Never Trust an Operator

Filed under: TP Programming Workflow

Programming robots can seem easy. You can get a robot moving around for a quick video demo in minutes. Even a tradeshow cell that needs to run perfectly for a day at a time isn’t too bad because the environment is controlled. Once you give up that control and hit the factory floor, however, the game changes. Here we have to validate everything, double-check it all and keep the robot safe when it gets misinformation.

I worked on a machine-tending application recently that had a cart full of empty trays for outgoing finished parts. This cart station is guarded by a light curtain, allowing operators to easily exchange carts when necessary. What’s good for the operators is generally bad for the robot. As soon as the light curtain breaks, we have to assume someone has messed with those carts.

  1. Do we still have the same number of carts?
  2. Are they still in the same location?
  3. How many finished parts are on the top layer?

We don’t have to verify these things immediately, but we do have to know the answers before using the carts again.

For the internal runoff (semi-controlled environment), I simply presented an HMI for the operator to indicate if the top layer was empty. In production, however, I would never let the operator make a decision that could potentially crash the robot.

I’ve since added a routine where the robot determines the tray’s state by scanning the top layer with a sensor. If we did not have that capability I would simply assume the tray is full and transfer a fresh one over.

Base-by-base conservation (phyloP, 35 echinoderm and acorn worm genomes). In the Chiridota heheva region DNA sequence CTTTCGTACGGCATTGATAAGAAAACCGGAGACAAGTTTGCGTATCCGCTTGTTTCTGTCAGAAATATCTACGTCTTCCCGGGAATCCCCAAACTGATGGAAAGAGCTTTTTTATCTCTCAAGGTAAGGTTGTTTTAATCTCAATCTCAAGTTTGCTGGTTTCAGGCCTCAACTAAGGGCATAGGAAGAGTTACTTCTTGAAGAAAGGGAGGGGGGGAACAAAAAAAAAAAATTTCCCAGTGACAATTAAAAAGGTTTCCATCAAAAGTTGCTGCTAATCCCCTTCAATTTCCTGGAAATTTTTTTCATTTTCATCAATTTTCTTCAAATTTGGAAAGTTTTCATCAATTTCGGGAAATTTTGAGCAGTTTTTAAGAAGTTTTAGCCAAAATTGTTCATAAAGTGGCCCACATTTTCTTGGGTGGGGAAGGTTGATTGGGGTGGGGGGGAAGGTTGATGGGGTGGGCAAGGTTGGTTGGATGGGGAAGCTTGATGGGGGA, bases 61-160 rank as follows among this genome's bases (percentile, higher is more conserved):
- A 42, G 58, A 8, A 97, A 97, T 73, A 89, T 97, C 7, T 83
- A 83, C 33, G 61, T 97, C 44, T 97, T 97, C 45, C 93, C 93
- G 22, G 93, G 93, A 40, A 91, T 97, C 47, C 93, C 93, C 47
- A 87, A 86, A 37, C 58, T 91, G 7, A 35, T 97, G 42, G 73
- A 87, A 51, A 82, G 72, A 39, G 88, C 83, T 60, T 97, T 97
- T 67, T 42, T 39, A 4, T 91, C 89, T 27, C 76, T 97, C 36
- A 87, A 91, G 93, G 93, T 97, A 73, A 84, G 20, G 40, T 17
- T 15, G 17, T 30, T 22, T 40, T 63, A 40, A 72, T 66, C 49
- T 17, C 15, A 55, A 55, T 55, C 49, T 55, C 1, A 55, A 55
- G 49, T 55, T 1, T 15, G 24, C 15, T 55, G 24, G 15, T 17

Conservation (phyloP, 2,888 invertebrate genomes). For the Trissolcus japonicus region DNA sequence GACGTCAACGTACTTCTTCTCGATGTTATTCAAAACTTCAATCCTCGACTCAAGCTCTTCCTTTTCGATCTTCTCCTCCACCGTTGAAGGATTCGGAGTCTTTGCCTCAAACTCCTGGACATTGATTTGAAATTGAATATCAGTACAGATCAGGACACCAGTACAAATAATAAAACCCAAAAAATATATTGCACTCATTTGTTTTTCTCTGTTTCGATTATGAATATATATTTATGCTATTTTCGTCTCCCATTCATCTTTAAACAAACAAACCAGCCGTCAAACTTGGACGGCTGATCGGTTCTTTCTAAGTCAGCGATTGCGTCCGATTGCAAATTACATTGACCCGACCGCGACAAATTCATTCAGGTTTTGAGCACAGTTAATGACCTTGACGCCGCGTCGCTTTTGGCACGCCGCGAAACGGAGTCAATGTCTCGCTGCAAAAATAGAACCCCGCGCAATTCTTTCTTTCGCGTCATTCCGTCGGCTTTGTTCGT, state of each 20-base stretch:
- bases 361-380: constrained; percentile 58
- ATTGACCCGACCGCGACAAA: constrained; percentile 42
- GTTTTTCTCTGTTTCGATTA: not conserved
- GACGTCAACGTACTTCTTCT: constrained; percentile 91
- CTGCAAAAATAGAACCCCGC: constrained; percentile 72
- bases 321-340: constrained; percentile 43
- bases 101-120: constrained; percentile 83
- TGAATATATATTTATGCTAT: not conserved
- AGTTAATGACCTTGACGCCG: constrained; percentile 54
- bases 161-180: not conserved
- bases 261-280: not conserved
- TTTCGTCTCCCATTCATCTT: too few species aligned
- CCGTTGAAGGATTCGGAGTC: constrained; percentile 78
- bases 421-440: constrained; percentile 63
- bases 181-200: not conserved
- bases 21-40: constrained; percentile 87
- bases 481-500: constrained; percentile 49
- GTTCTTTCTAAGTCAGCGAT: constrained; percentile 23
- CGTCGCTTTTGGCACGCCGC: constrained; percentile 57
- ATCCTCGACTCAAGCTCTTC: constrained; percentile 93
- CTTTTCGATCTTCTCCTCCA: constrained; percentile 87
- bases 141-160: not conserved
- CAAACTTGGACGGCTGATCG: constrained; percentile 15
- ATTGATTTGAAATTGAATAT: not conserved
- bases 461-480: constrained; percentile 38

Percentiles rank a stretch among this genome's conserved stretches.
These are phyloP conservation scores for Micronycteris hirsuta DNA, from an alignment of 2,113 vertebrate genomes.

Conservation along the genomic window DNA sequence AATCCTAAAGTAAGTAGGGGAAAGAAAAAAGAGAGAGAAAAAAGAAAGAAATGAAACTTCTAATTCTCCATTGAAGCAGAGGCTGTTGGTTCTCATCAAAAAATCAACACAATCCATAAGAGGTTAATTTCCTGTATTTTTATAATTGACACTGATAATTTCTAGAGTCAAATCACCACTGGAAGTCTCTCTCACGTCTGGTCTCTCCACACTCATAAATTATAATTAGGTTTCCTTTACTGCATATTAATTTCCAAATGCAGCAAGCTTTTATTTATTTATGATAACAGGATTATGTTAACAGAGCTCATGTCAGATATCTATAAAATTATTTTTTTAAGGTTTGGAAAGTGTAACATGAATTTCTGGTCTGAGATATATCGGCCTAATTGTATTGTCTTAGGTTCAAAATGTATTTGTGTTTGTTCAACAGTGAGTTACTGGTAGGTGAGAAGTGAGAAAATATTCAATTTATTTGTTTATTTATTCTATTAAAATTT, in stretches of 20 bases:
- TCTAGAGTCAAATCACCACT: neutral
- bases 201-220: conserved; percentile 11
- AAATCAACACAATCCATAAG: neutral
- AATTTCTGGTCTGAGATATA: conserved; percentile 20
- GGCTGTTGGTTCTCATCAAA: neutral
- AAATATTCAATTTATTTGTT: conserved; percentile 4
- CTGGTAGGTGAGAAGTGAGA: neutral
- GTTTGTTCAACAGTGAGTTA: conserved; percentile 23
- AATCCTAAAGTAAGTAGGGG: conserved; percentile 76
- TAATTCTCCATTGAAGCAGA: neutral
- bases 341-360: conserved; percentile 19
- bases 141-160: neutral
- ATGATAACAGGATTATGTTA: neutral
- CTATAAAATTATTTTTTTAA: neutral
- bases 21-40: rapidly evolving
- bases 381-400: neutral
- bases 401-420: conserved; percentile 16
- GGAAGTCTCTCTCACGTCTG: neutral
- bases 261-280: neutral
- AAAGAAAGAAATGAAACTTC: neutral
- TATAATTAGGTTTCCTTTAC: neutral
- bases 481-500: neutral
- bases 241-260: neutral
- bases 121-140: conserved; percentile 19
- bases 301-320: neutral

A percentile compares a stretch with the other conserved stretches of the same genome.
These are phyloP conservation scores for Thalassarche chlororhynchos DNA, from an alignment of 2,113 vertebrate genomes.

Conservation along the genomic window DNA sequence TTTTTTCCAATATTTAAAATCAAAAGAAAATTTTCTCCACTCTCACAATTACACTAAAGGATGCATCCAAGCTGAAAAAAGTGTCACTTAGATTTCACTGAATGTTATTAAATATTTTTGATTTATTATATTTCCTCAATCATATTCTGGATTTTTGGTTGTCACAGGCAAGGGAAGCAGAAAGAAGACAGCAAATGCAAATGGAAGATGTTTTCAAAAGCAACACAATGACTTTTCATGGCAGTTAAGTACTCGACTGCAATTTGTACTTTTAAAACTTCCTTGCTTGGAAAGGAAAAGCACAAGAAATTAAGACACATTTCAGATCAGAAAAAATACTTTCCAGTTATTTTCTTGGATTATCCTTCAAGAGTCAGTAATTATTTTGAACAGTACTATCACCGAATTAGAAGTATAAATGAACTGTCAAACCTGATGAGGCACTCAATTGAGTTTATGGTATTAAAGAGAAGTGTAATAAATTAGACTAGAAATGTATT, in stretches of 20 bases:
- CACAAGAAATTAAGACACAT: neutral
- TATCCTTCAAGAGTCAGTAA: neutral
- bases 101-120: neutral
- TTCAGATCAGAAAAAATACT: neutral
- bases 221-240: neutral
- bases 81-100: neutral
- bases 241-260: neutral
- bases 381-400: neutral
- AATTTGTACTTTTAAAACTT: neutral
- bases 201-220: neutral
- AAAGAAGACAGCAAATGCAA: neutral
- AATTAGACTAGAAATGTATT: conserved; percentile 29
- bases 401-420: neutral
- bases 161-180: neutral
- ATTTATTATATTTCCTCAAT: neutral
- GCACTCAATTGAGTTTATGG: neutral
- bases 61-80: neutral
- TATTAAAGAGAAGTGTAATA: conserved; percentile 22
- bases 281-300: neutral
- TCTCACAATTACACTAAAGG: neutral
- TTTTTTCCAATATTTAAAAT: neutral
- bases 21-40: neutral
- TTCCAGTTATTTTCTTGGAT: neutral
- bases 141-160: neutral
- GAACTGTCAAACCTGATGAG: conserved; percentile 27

This scanning routine is another example of where I have to assume the worst. If I simply scan the tray without first checking to see if the sensor works, we could incorrectly identify a filled tray as empty and end up crashing on the next placement. Before scanning the tray, we have to ensure the sensor is OFF when it should be and ON at another known location where we expect it to be ON.

Another common problem is determining gripper state on startup. If there is no proximity switch or photoeye that positively identifies the part, and you’re just relying on the state of the fingers, how do you really know if there is a part there or not? Unfortunately you don’t.

In this situation I will generally require manual intervention: the operator must open the gripper and manually remove the part. Dropping a small plastic part might not be a big deal, but what if you could be holding a truck frame? It’s probably not a good idea to to drop that thing without some very reliable information.

Programming a robust system basically requires a healthy sense of skepticism: don’t trust the operators, know that your sensors will eventually fail and plan for the worst case. You know what they say about making assumptions.

There's more where that came from.

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